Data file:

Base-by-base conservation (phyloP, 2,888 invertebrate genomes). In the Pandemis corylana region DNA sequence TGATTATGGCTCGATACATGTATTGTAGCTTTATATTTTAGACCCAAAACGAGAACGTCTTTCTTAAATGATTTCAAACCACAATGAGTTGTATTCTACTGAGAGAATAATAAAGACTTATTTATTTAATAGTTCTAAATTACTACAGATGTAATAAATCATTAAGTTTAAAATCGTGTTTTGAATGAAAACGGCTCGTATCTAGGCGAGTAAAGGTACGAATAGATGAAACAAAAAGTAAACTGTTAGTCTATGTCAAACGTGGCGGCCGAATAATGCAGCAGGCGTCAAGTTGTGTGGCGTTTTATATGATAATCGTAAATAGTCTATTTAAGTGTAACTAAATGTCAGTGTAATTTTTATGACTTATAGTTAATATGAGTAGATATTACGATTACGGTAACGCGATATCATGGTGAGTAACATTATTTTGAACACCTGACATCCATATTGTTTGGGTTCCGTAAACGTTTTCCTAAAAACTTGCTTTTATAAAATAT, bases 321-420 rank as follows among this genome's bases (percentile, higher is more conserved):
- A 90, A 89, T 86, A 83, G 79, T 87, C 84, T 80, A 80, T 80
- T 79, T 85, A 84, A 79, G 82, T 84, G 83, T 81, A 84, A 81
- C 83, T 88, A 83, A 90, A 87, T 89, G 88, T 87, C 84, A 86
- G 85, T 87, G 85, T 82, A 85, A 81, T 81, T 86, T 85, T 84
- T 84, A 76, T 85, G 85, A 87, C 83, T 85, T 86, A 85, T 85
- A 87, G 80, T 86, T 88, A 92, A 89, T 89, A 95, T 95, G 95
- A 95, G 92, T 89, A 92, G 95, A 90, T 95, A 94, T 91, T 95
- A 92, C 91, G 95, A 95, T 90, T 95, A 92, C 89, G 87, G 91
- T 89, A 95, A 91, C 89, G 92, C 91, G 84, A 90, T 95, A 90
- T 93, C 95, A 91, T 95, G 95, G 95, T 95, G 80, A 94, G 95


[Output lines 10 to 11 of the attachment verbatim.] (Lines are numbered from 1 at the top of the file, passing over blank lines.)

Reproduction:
- T 89, A 95, A 91, C 89, G 92, C 91, G 84, A 90, T 95, A 90
- T 93, C 95, A 91, T 95, G 95, G 95, T 95, G 80, A 94, G 95